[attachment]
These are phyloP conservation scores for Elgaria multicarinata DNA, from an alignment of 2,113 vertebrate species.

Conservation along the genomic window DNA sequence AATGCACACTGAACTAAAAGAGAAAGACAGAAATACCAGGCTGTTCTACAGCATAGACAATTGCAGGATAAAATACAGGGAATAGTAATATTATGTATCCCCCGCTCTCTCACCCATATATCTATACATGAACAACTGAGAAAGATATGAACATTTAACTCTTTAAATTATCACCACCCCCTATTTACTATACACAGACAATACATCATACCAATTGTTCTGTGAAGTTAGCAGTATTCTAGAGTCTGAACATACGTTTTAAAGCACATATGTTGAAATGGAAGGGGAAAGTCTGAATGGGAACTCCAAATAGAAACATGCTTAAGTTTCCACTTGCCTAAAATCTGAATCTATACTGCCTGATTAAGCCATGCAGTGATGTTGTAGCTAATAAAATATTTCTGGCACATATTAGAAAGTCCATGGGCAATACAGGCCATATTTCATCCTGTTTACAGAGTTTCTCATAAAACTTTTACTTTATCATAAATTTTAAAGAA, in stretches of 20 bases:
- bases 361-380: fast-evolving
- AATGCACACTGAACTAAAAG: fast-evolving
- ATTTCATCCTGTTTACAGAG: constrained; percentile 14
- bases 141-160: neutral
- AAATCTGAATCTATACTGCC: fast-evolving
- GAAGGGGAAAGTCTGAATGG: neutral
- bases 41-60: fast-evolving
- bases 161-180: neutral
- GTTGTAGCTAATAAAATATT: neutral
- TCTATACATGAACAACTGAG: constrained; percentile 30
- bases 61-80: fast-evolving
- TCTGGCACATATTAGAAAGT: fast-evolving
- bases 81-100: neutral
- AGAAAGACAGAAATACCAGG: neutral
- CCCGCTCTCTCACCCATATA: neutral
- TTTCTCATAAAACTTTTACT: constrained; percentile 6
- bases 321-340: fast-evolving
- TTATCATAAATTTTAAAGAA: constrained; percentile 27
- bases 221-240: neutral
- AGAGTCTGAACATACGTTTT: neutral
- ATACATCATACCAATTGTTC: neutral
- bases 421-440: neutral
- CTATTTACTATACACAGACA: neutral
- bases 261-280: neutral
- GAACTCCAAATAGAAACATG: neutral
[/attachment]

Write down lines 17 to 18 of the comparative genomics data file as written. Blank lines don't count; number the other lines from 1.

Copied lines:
- CCCGCTCTCTCACCCATATA: neutral
- TTTCTCATAAAACTTTTACT: constrained; percentile 6